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A mine of hidden information

By Andrew Harbison, at Grant Thornton NI

Published 23/08/2016

Andrew Harbison
Andrew Harbison

If you are one of the many people who has lost important work when their computer has frozen, or if your computer has, without any obvious reason, decided that the long document you have saved is no longer legible, it may surprise you to know that computers are really bad at deleting information. Of course, if you are someone, like a fraudster, who wants information to be deleted, this is a problem.

Modern computers are designed to store data as quickly and reliably as possible. They are built to optimise speed but to save data rather inefficiently. Computers are designed to ensure data is preserved, they are not good at getting rid of it when it is not needed any more. The reasons are quite complex, but in essence, if you delete something on your computer, it isn’t really gone. It takes too much time for the computer to erase data, so it usually does not do it.

Computers can store a lot of information. Think of a big bookshop — say Waterstones in Belfast — the data storage capacity of any of the cash registers in those stores is without doubt a multiple of what can be written in the books on every shelf of the shop. If you were to save every word in every one of the nearly eight million books in Trinity College Library as Microsoft Word files, they would fill around 12,000 gigabytes of storage — 12 terabytes.

Modern computers have so much storage they really do not need to ‘recycle’ space by deleting data. This may be a problem for many people. It represents a potential threat to people’s security and privacy. However, it allows forensic investigators, like me, to do our jobs.

Do you use your computer to browse the internet? Well it will usually preserve or ‘cache’ the contents of the websites you visit, even if you use private browsing. You might delete this cache — private browsing does it automatically — but the data isn’t really gone. It is still on the disk and it can be brought back. If you did a Google search on your computer three years ago, the chances are it is still in there somewhere. How about your electronic documents? Even if you write a letter, print it and shut the computer down without saving it, the text can still reside on your computer. Windows preserves it in case the computer crashes unexpectedly.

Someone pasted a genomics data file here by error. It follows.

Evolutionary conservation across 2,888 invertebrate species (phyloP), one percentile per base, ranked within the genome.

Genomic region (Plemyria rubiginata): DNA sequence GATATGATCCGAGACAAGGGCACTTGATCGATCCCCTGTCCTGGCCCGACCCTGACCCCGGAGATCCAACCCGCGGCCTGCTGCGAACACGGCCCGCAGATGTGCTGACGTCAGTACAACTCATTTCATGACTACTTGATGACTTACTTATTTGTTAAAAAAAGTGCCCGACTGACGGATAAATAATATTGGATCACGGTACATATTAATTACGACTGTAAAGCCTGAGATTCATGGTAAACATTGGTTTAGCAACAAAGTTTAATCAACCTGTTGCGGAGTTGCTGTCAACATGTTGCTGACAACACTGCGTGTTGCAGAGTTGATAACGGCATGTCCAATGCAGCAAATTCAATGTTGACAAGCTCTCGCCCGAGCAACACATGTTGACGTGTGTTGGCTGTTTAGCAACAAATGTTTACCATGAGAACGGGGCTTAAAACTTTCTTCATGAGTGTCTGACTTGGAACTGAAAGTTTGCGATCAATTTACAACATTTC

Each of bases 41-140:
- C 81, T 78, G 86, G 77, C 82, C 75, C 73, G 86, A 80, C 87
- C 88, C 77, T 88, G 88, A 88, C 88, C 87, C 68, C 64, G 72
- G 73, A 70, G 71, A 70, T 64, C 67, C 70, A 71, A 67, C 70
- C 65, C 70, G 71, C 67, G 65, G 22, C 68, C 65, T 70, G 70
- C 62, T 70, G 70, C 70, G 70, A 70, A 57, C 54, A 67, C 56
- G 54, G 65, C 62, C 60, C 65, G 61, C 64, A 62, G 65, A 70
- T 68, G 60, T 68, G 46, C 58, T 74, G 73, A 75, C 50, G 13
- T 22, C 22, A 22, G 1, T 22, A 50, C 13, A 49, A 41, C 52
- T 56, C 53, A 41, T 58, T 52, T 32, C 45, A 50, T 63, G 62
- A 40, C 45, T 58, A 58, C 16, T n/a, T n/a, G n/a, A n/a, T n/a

Do you have a back-up of your iPhone on your computer or on your iCloud? You may have one and simply not know about it. That back-up does not just contain your songs, it also holds SMS messages, emails, WhatsApp messages, pho­­­tos and much more. The photo you took with your iPhone is not just a picture. It contains embedded information that can tell when the photo was taken, the GPS location of where it was taken, what camera settings were used, and much else. If you have used a USB stick on your computer recently, specialists can determine the make, model and serial number of the device, what files and folders were on it, when you used it and for how long.

As you might imagine, in an investigation all this material can be invaluable. IT forensics has become central to many criminal and civil investigations. 

Therefore, while you may see this inability to delete data as a problem, for specialists like Grant Thornton, it often provides the solution, enabling us to quickly identify the key facts so clients can make important decisions.

For more information Andrew  Harbison can be contacted at andrew.harbison@ie.gt.com Grant Thornton (NI) LLP specialises in audit, tax and advisory services

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